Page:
Historical Figures

Lucile Berkeley Buchanan, first graduate

Daughter of former slaves, Lucile Berkelely Buchanan Jones (1884-1989) became, in the midst of racial segregation, the first black woman to graduate from the University of Colorado. Tenacious and determined, she will become a teacher herself.


Daughter of former slaves

Daughter of Sarah Lavina Bishop Buchanan and James Fenton Buchanan, Lucy Berkeley Buchanan was born on June 13, 1884 in Denver, Colorado, nearly twenty years after the abolition of slavery in the United States. Both of his parents were born into slavery, on plantations in Virginia; Sarah is presumably the daughter of Edmund Berkeley, the owner of the plantation.

Married in 1872 in Virginia, Sarah and James gave birth to four daughters, Hattie, Hannah, Laura and a daughter who died shortly after birth, and a son, Fenton Mercer. In 1882, the Buchanan family moved to Denver; they are the first black family to own real estate in their neighborhood. In Denver, five more children are born:Lucy, Sadie, Edith, Nellie and Claribel. Subsequently, Lucy changes her name to Lucile.

First teaching positions

Studying in the midst of racial segregation, Lucile and her sisters and brother go through a journey strewn with pitfalls. In 1899, when Lucile was seventeen, her older sister Laura committed suicide while she was trying to continue her studies to become a teacher. Colorado's premier newspaper, the Rocky Mountain News, reflects on the tragedy with the headline:'racial discrimination drives girl to suicide' .

Two years after the tragedy, in 1901, Lucile Buchanan graduated from high school. After graduating, she worked for a while as a substitute teacher at her high school before working for a publishing house. After two years, Lucile, pursuing her sister Laura's dream, embarked on training to become a teacher at the State Normal School of Colorado (now University of Northern Colorado) in Greeley. She was the only black student in her class, and, in 1905, the first to graduate from this institution.

Despite her freshly obtained diploma, Lucile is unable to obtain a teaching position in Colorado. He had to settle in Arkansas, in Little Rock, 1,500 km away, to be hired at Arkansas Baptist College. Armed with this professional experience, she applied again for a teaching position in Denver in 1908, but was again refused.

Graduated from the University of Colorado at Boulder

After teaching for three years in the only black high school in the city of Hot Springs, Arkansas, Lucile Buchanan decided to complete her training by enrolling at the University of Chicago to study Greek, German and English. She spent a year there, before joining the University of Colorado at Boulder to perfect her mastery of German.

In 1918, Lucile was the first black woman to graduate from the University of Colorado at Boulder. A feat which, in the midst of racial segregation in the United States, is no small feat. Although the University is integrated and non-segregated, it is not mentioned in the yearbook of its promotion. During the graduation ceremony, she is also not allowed to go on stage to receive her diploma. Disgusted with the treatment she receives, Lucile promises herself never to set foot in this university again, a promise she will keep.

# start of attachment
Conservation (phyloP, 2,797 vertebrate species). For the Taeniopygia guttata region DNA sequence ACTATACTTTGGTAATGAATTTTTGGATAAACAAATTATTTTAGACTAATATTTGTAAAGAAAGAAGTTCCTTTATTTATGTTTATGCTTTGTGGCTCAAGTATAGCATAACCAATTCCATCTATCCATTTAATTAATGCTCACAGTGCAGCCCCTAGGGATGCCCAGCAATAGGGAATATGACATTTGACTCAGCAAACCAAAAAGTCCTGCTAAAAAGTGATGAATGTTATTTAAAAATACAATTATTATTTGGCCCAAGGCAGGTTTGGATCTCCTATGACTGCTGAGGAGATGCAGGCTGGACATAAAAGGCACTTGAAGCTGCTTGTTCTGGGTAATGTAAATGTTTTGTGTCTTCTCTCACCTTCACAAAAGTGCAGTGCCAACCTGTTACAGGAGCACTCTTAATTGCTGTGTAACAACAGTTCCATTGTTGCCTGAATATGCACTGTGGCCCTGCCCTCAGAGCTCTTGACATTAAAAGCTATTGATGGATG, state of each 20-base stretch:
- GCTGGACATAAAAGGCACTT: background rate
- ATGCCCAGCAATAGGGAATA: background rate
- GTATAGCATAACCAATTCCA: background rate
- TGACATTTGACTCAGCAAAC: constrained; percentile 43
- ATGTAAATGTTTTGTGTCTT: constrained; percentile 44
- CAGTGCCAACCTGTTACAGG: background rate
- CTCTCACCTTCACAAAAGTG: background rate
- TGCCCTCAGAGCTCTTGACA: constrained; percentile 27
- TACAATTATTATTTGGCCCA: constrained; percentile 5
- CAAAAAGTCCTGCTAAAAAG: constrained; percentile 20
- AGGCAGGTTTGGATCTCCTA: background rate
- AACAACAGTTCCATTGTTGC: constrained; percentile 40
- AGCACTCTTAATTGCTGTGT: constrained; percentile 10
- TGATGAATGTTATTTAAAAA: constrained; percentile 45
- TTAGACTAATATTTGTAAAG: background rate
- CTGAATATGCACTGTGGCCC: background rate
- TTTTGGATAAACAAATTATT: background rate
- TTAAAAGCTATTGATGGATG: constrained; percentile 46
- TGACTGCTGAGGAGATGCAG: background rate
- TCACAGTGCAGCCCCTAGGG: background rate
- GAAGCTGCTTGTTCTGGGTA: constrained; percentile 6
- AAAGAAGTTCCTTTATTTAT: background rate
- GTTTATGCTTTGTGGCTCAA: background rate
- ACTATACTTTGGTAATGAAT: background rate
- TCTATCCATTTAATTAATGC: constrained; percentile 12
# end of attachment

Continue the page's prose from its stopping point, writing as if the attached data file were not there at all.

Badly married

The year after graduating, Lucile Buchanan took a job teaching at a segregated high school in Kansas City. Engaged, she became an advisor for the local junior branch of the National Association for the Advancement of Colored People (NAACP). In 1925, she created her school's first newspaper, as well as a debating club to encourage her students to take an interest in international events.

The following year, Lucile married John Dotha Jones, an employee of the United States Postal Service , but the marriage turns sour. In 1935, John left the marital home and Lucile filed for divorce. She obtained it in 1940, for adultery, extreme and repeated cruelty, desertion and alcoholism. However, she continued to use her married name until her death.

Teaching career

In 1925 Lucile Buchanan returned to Chicago to teach in the public system; this is where she will end her career. She herself is committed to continuing to learn and improve her teaching skills. In 1937, at the age of 53, she took courses in English literature at the University of Chicago.

Lucile retires at 65, the mandatory retirement age for teachers. She then returned to live in the family home in Denver, with her brother Fenton who died fourteen years later. Lucile's health and eyesight gradually deteriorate; in 1986, she was forcibly taken to a retirement home, where she spent her last years. Lucile Buchanan died in November 1989, at the age of 105.

In 2018, a century after the graduation ceremony where she was barred from the stage, the University of Colorado honored Lucile Buchanan in a ceremony.